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WINSTON-SALEM, N.C. (AP) — Michael O. “Mo” Hartley built the archaeology program at Old Salem from the ground up by looking at it from the ground down.

In his 47 years as an archaeologist, Hartley unearthed not only numerous artifacts but also knowledge on the Moravian community and its role in shaping the county.

“All the history of this place until now rests on Moravian origins,” said Hartley, the director of archaeology at Old Salem who will retire Dec. 31. “When I came here, I wanted to know, ‘Who are the Moravians?'”

Archaeology is a field of work where every new answer provides a handful of new questions.

Hartley brought his inquisitive nature to Old Salem about 35 years ago to help solve some of the mysteries about the early days of the settlers who would lay the groundwork for the city.

As he approaches retirement, Hartley, 75, has much to show for his work.

In one display case at the archaeology center he created, he proudly points out the stories behind a handful of fragmented dishes and a small collection of toy soldiers recovered from a cellar hole, originating in 1825.

“It raises the question: Why would the passivist Moravians have toy soldiers?” he said. “If you can look at people’s material items, you can tell who they are, what they did, what they were up to.”

Each toy soldier and shard of pottery tells a story, he said, and allows for a comprehensive picture of the lives of the Moravians.

An archaeological investigation into the Builder’s House helped dispel the notion that the tradition of Moravian pottery in the Salem community ended with Rudolph Crist’s death in the 1820s, he said.

Hartley and his team recovered thousands of artifacts that proved Heinrich Schaffner, who arrived from Germany, continued the tradition of Moravian pottery long after.

“Mo has really been the single most influential individual in expanding the archaeology program at Old Salem,” said John Larson, former vice president for architectural restoration at Old Salem. “He took it to another level, making it research-driven.”

Hartley’s passion for archaeology stemmed from his parents, who took him around South Carolina every Sunday afternoon to visit Confederate warships and historical sites.

After graduating from the University of South Carolina with a major in English and minor in history, Hartley enlisted in the Navy for three years.

He continued his career as a television journalist for three years, digging into local issues, before changing fields to do a different kind of digging. He returned to school to pursue anthropology and in 1971 landed a job with historical archaeologist Stanley Southern to assist on a Revolutionary War site.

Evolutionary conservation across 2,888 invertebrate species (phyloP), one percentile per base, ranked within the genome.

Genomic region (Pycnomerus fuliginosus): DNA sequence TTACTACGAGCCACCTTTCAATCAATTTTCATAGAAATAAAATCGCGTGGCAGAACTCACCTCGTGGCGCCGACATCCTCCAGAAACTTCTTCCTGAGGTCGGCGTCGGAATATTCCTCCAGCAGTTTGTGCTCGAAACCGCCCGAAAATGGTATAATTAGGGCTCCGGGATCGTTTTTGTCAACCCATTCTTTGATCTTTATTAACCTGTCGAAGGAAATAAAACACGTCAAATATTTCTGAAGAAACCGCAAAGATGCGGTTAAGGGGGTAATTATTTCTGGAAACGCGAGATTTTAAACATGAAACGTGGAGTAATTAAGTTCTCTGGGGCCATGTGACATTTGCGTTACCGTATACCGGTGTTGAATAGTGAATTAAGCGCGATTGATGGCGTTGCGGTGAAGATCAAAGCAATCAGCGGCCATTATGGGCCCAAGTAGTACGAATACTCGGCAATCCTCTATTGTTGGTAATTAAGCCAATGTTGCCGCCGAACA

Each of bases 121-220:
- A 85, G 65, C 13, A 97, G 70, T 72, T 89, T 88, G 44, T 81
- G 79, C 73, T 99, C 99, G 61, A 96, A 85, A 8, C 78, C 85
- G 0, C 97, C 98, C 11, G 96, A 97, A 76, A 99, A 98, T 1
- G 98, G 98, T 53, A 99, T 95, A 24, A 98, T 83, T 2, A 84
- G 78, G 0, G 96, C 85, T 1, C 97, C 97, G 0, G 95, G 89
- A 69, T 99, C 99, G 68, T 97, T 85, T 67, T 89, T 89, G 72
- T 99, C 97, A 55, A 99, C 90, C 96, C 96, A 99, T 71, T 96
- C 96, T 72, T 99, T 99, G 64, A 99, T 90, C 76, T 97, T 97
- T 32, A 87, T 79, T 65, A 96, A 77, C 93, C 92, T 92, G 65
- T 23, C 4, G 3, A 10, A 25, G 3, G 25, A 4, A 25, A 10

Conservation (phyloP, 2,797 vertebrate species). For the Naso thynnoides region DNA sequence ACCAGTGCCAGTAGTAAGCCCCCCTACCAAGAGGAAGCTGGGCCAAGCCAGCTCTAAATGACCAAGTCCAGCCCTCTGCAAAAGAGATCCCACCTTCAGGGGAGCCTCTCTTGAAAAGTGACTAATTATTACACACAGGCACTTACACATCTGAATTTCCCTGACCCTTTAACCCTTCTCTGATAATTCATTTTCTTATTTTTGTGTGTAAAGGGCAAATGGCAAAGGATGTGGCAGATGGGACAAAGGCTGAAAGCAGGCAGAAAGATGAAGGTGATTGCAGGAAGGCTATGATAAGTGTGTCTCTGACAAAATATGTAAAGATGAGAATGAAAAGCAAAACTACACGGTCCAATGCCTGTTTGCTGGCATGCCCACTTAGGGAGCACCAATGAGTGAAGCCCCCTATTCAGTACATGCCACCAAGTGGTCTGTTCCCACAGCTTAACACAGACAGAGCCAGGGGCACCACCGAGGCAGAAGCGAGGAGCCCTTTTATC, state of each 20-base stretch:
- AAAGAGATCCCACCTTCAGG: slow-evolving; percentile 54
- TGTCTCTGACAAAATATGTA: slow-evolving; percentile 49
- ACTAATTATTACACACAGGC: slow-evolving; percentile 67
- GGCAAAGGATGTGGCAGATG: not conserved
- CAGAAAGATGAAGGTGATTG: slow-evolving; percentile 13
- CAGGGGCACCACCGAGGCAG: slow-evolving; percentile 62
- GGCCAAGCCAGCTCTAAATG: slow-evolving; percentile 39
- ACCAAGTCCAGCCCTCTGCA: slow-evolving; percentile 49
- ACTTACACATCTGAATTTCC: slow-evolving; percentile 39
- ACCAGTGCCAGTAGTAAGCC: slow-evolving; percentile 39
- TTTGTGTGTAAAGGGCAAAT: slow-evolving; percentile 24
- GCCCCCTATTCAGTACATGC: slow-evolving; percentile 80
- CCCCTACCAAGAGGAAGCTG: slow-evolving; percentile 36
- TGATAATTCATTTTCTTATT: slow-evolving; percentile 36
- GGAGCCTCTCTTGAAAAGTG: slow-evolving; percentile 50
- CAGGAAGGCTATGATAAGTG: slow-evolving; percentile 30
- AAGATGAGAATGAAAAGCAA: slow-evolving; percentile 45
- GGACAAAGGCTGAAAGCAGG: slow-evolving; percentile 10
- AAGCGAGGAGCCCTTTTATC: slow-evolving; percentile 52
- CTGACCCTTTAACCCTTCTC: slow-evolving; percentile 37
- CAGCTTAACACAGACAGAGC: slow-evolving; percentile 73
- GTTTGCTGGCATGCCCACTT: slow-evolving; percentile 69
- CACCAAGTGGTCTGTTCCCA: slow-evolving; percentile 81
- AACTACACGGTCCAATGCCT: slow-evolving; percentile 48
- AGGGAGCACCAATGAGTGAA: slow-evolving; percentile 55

With the bicentennial anniversary of the war approaching, there was money available to explore the sites, Hartley said.

“By the time I was done with the sites, I had a field education money can’t buy,” he said. “I knew several different ways to take the ground apart, and I was beginning to think in new ways.”

Hartley continued work as an archaeologist and in 1983 began working at Old Salem as a contractor and leader of a field school.

In 1994, Larson enlisted Hartley and his wife, Martha, to build the Old Salem archaeology lab and resuscitate the program. In 1998, Hartley came on staff at Old Salem.

“Mo looked at the bigger picture, not just the 16 blocks,” said Larson, a city councilman. “He brought this whole new interpretive dimension that has had a huge impact on our understanding of Salem.”

But Hartley said there is still much to explore in Old Salem.

“People say to me ‘You already know it all, what is there left to do?'” Hartley said. “But — at the risk of a bad pun — we’ve barely scratched the surface. There’s a tremendous amount of work left to do here archeologically.”

Hartley said he’s confident Old Salem will continue its responsibility to its archaeological endeavor in his absence, especially with Old Salem archaeology fellow Geoff Hughes at the helm of an innovative new project.

Hughes is in the midst of excavating an 18th-century pottery site on Main Street and uncovered two kilns, thought to be built in 1793 and 1811.

Each excavation provides a new window into the daily lives of the Moravians and our roots as a community, Hartley said.

“Archaeology isn’t about an individual excavation,” he said. “It’s about piecing together the many pieces that contribute to our understanding of what Salem is.”

There are still many questions to be explored, Hartley said, including an expanded knowledge of the African-American presence in Salem, specifically the 140 enslaved people in the town around 1860.

It’s an idea that is being delved into by Old Salem’s “Hidden Town Project” and warrants in-depth research, Hartley said.

In retirement, Hartley said he will pursue a series of archaeological projects outside of Old Salem.

“I don’t see how I can put archaeology down. It’s integrated into my person,” he said. “I’m retiring from Old Salem, but not from work. There’s still plenty to do.”


Information from: Winston-Salem Journal,